Fashion: Real Live Paper Dolls

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NEED MERCHANDISE DESPERATELY read the urgent telegram. The West Coast's Joseph Magnin Co. was about to open "News Stand" boutiques carrying paper dresses in its 28 stores; informal sales had proved so successful that the chain was nervously awaiting an onslaught of customers. The same happy nervousness is now sweeping other stores across the nation. Paper clothing, apparently, is here to stay.

It was only one year ago that Scott Paper Co. introduced disposable duds as a promotion gimmick with a sleeveless shift selling for $1. It was so shapeless that it recalled a paper bag; scoffers put it down as just a paper gag. But for a country already accustomed to throw-away cups, plates, napkins and diapers, paper clothing seemed only a logical next step. Scott sold 500,000 dresses in eight months, and the strong response had other manufacturers and designers joining the paper chase.

Kaftans & Kabuki Slippers. The result has been a quick proliferation of styles that already make the original Scott dress seem like the Model T Ford. Mars Manufacturing Co. of Asheville, N.C., is the nation's leading producer of paper dresses, sells 80,000 a week. From its basic A-line shift ($1.75), the company has expanded its line to include bell-bottom jump suits ($4), evening gowns ($5), aprons ($1.35), and men's vests ($1.99). Sterling Paper Products aims to gross $6,000,000 this year from such items as a $7.50 zebra-print pants suit, a $15 bridal gown, an $8 maternity dress and 40¢ children's pinafores—just the thing for ever-sprouting sprouts.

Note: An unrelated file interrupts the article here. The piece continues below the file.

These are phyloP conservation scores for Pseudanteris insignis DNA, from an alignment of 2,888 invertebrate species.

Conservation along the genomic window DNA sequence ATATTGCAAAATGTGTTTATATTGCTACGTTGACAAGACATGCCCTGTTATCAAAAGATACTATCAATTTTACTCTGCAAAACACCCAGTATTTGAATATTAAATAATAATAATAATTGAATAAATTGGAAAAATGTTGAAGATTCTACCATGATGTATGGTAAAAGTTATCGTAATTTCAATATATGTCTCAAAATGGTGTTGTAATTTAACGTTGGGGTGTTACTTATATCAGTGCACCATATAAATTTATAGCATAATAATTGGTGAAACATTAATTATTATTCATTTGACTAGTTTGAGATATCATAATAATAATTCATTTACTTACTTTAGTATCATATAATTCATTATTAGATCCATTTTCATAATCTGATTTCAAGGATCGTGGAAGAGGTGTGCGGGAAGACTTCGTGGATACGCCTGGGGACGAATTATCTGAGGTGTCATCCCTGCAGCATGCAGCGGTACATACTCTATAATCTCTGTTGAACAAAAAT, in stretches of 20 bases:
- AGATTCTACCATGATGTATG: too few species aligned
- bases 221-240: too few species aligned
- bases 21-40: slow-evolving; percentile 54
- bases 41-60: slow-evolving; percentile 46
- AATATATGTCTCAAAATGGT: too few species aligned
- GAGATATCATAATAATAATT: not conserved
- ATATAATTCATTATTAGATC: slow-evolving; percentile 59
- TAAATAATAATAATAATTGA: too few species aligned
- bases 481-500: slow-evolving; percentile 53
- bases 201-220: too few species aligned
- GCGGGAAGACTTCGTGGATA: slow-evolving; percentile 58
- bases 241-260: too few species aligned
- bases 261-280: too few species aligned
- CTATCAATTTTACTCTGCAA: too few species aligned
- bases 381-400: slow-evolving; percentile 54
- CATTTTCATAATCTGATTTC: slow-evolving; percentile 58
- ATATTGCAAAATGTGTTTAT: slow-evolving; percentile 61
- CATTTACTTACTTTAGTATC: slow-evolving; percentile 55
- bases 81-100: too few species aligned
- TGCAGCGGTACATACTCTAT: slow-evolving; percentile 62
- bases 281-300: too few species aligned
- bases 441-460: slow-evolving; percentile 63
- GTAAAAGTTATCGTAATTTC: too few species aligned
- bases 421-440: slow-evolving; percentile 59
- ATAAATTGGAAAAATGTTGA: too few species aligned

Elisa Daggs, who creates in paper for 60 department stores, including Bonwit Teller and Lord & Taylor, has designed striped kaftans ($7) and Kabuki slippers ($2) as well as specially treated raincoats ($7.50) and bikinis ($4) that can be worn in the water, last for two to three wearings. Formfit Rogers has gone into underwear with a $3 ensemble consisting of bra, petti-skirt and kerchief. Not to be outdone, Hallmark Cards has just marketed a complete paper party kit: a flower-printed shift with matching cups, plates, place mats, napkins, matches and even invitations. Among other strong sellers are $9 foil shifts and paint-it-yourself dresses that cost $2 including the paint.

$12 Man's Suit. The paper that helps make it all possible is Kimberly-Stevens' Kaycel, a tough blend of 93% cellulose and 7% nylon which is fire resistant unless washed. So great has been the demand that the company has had to put all Kaycel customers on rations; since there is not enough to go around, manufacturers are turning to Du Font's Ree-may, a "spunbonded" polyester, and are also using Kendall's Webril, a nonwoven rayon. Kaycel marketing experts calculate current expenditures for disposable goods made from Kaycel and similar materials at $50 million per year, think the figure could reach $300 million within five years.

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